Here’s what’s up in the world of television for Thursday, July 27. All times are Eastern.Top pickShark Storm (Discovery, 10 p.m.): So Michael Phelps didn’t wind up racing an actual shark. The second half of tonight’s new Shark Week programming isn’t meant to be taken literally either: The title of Shark Storm refers to annual gatherings of the undersea predators that occur in multiple locations around the world—and for no apparent reason.
The exciting thing about an anthology series is that you never know what the next episode will bring. The daunting thing about an anthology series is that you never know what the next episode will bring. Mark and Jay Duplass’ Room 104 mitigates that crap shoot with a single guarantee: No matter the director, no matter the premise, every episode of Room 104 will take place in the same nondescript room of the same unnamed motel.
At the end of Rick And Morty’s second season, top-hat-wearing, “ooo-wee”-ing Smith family friend Mr. Poopybutthole assures fans that their favorite sci-fi comedy will be back “in, like, a year and a half—or longer.” Self-deprecating joke became self-fulfilling prophecy: Nearly 18 months passed between the end of Rick And Morty’s second season and the premiere of its third, during which viewers were left to ponder the imprisonment of dimension-hopping mad scientist Rick Sanchez, Earth’s...
Muck Rack makes it simple to find people, tweets, or articles that mention any name, keyword, company, hashtag etc. We've compiled this guide to help you make the most of your search.
Selecting a term
Start searching tweets, articles from media outlets, articles mentioned in tweets, journalists'
names, titles and bios with some suggested searches:
Companies or Topics (e.g. iPhone, Microsoft)
Phrases (e.g. "cloud computing") — use quotes to keep the terms together
Twitter handles (e.g. @username) — returns those who have mentioned or replied to
Names (e.g. "David Pogue")
Hashtags (e.g. #sxsw, #london2012)
Bio details (e.g. vegan, Olympics, father)
Muck Rack's Advanced Search allows for many boolean operators.
Find results that mention multiple specified terms, use AND or
+. For example, ensure each result contains both Elon Musk and Mark Zuckerberg by
searching Obama AND Romney or Obama + Romney.
Use the operators OR or , to broaden your search when you'd like either of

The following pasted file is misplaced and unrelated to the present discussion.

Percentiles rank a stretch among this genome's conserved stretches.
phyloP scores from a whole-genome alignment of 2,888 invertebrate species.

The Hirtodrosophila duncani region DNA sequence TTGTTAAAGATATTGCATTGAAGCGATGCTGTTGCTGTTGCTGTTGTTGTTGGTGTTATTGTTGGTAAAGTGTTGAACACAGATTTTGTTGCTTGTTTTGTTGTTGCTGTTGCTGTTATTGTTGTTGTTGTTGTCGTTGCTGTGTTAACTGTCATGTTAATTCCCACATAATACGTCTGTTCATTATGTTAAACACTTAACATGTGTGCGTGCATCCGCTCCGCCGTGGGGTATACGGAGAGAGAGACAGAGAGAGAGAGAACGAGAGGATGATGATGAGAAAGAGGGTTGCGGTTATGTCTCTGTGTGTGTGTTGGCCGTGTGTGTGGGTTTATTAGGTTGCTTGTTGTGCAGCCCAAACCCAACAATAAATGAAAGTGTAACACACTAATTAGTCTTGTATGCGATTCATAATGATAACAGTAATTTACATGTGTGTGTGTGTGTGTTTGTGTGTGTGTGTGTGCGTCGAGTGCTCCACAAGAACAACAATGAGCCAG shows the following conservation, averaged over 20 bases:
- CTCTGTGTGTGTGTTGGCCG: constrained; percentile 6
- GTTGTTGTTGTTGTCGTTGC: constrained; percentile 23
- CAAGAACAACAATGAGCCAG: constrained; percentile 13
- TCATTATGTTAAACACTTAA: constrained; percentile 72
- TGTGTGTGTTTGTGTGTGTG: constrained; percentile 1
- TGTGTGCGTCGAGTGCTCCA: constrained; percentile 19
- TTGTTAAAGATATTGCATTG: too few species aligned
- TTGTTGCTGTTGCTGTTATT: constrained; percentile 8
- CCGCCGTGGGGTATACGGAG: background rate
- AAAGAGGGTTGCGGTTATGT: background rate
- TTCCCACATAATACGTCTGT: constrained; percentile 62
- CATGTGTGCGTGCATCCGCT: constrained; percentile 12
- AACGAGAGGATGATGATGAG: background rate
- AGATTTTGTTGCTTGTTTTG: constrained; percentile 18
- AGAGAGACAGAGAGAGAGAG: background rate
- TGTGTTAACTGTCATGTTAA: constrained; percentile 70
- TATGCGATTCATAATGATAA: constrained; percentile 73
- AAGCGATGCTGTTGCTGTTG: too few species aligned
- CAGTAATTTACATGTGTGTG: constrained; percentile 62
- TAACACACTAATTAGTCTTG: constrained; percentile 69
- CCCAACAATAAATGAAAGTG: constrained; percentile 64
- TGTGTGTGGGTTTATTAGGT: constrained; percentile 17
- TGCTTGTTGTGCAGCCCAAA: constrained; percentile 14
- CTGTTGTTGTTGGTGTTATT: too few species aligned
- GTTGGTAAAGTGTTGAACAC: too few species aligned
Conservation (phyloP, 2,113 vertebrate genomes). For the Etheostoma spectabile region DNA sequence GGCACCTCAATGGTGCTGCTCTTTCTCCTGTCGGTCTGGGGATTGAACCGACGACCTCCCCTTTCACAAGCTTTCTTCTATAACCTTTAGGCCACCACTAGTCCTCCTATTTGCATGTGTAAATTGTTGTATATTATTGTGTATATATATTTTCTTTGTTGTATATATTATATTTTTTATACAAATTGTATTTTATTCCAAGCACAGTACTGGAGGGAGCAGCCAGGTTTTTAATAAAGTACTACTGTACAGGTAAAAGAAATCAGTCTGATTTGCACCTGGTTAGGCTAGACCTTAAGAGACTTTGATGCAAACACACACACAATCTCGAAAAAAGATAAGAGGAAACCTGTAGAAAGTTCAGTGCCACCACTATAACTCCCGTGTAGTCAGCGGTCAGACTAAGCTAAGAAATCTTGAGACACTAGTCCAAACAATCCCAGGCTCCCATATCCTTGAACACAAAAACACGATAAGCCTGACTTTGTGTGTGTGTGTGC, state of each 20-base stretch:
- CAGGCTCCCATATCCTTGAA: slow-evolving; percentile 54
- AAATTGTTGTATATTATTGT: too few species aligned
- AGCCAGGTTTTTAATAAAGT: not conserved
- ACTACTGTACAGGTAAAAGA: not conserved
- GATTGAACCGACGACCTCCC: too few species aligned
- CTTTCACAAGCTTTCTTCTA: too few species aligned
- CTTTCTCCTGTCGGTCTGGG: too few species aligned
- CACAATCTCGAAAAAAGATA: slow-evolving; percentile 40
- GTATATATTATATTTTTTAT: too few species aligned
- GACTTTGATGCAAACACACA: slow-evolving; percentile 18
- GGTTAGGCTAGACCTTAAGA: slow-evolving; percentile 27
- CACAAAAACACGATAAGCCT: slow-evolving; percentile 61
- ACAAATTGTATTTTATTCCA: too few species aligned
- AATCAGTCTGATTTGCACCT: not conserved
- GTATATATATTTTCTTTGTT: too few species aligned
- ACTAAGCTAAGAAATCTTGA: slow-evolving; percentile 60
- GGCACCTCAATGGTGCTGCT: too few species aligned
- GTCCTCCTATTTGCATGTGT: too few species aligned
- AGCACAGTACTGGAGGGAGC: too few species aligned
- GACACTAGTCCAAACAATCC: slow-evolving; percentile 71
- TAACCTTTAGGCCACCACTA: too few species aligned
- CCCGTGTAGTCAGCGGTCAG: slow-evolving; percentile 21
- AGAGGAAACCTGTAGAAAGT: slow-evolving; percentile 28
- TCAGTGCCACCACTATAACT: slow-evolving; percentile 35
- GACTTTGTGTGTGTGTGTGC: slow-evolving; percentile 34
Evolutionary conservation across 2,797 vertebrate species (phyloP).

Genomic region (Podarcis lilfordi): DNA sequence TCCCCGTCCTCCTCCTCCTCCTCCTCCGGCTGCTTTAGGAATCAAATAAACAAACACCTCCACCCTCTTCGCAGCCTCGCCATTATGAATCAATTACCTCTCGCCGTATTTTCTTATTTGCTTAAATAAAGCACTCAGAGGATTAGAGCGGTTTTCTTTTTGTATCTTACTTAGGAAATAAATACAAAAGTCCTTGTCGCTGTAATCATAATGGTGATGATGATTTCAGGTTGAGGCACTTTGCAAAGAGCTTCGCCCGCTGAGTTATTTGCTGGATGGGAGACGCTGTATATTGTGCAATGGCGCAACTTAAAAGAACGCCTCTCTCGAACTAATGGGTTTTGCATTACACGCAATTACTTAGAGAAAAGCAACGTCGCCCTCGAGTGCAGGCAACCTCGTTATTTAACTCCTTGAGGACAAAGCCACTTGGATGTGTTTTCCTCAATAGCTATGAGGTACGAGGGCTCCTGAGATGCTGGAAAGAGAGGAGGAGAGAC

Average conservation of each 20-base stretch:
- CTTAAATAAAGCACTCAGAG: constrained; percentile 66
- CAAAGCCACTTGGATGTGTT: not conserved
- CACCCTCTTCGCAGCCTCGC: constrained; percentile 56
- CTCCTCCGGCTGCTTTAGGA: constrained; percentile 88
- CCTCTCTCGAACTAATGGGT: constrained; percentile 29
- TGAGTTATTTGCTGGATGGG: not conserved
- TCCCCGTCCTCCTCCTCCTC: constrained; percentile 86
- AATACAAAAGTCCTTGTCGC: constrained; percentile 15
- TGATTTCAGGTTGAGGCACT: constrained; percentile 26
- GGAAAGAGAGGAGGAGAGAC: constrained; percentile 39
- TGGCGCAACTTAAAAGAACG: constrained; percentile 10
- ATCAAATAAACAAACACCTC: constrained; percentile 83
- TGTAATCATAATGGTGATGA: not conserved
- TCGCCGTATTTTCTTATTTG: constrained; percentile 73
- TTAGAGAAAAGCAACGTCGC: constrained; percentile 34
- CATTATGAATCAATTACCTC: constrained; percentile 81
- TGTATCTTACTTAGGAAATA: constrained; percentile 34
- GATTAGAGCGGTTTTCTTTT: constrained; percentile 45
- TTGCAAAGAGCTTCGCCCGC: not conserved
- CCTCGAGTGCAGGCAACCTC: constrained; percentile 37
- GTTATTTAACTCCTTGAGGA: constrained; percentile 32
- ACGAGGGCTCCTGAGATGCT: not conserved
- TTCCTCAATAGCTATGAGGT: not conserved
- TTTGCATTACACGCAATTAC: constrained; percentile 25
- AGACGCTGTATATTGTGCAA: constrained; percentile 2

multiple terms to appear in results. (This is the default behavior of our search when no operators
are used.) For example, search for democrat OR republican to find results that refer to
Democrats and/or Republicans.
Use NOT or - to subtract results from your search. For
example, searching Disney will yield results about the Walt Disney Company as well as Walt Disney
World Resort. To exclude mentions of Disney World, search for Disney -World or Disney
When using one of these operators with a phrase, enclose it in quotation marks. For example, you can
find results about smartphones excluding Apple's iPhone 4S by searching smartphone -"iPhone
Exact case matching or punctuation
If you're searching for a brand name or keyword that relies on specific punctuation marks or capitalization, you can
find results that match your exact query by adding matchcase: before the keyword you're searching for, like matchcase:E*TRADE .
Use parentheses to separate multiple
boolean phrases. For example, to find journalists talking about having fun in Disney World or
Disneyland, search for ("disney world" OR disneyland) AND fun.
An asterisk can be used to search for any variation of a root word truncated by the asterisk. For example, searching for admin* will return results for administrator, administration, administer, administered, etc.
A near operator is an AND operator where you can control the distance between the words. You can vary the distance the near operation uses by adding a forward slash and number (between 0-99) such as strawberries NEAR/10 "whipped cream", which means the strawberries must exist within 10 words of "whipped cream".